The Most Amazing Thing
Ian Hayward Robinson
A & U Children, 2024
32pp., hbk., RRP $A19.99
It’s wet. gloomy, indoors day ad Henry is stuck inside with nothing to do. His dad is tinkering with his telescope, his sister is doing an experiment, his brother is meditating and his mother is working on her novel. None of these were activities to include Henry, and so he asks his mum for a suggestion.
“Why don’t you draw me the most amazing thing?” she suggests.
But what is the most amazing thing. Henry is baffled and all the other family members have a different answer. Is it life, like his sister says? Is it the universe like his dad says? Or is it the mind like his brother says? Or is it something else entirely? So, at the risk of disturbing his mum again, he asks her… and she gives him the most amazing answer.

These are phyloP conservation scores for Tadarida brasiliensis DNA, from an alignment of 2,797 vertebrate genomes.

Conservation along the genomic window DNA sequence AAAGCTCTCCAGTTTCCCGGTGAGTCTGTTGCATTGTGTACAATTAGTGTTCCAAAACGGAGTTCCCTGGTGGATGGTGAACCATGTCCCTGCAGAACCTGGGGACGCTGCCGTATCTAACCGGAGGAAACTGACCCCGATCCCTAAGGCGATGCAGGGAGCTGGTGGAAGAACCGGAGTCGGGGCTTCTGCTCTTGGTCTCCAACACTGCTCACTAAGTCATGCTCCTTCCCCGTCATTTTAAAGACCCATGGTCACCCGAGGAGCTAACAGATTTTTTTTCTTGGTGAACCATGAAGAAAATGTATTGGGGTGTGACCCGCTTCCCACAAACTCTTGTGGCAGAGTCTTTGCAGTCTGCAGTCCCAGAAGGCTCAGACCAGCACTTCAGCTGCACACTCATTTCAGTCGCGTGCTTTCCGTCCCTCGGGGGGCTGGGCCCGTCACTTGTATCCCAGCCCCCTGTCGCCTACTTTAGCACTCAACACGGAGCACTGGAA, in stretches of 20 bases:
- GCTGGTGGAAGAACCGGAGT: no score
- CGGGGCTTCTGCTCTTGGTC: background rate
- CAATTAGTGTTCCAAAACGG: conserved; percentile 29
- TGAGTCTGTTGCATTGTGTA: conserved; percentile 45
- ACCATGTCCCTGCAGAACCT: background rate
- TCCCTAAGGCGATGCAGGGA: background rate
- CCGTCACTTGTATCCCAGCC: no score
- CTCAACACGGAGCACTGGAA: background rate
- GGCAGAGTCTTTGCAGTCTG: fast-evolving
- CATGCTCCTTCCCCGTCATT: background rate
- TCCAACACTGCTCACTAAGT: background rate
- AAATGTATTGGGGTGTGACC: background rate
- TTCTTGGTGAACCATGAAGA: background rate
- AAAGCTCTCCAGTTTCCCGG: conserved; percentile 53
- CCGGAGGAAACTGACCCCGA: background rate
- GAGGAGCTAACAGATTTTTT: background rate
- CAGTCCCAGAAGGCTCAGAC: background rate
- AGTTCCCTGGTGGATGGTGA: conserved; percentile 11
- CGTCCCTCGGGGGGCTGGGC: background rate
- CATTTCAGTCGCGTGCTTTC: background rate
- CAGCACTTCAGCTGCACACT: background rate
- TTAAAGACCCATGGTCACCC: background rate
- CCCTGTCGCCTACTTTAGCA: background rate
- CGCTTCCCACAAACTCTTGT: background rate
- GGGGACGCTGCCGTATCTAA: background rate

Little people often have big questions and this is an intriguing way to introduce them to the idea of wondering and imagining, as it would be so easy to have them ask Henry’s question and draw their responses before the story is finished. Are they as bamboozled as Henry? Do they draw what his mum suggests? Why does each draw something different? Can there be many answers to the same question, whether it’s the one posed by Henry’s mum or something else? What is perspective and what role does that play? Do all questions have answers?
Author Ian Hayward Robinson was a tutor in Philosophy at the University of Melbourne and taught Philosophy of Education at Coburg Teachers College and so it seems appropriate that his first picture book for children opens up so many questions for little ones to consider and explore.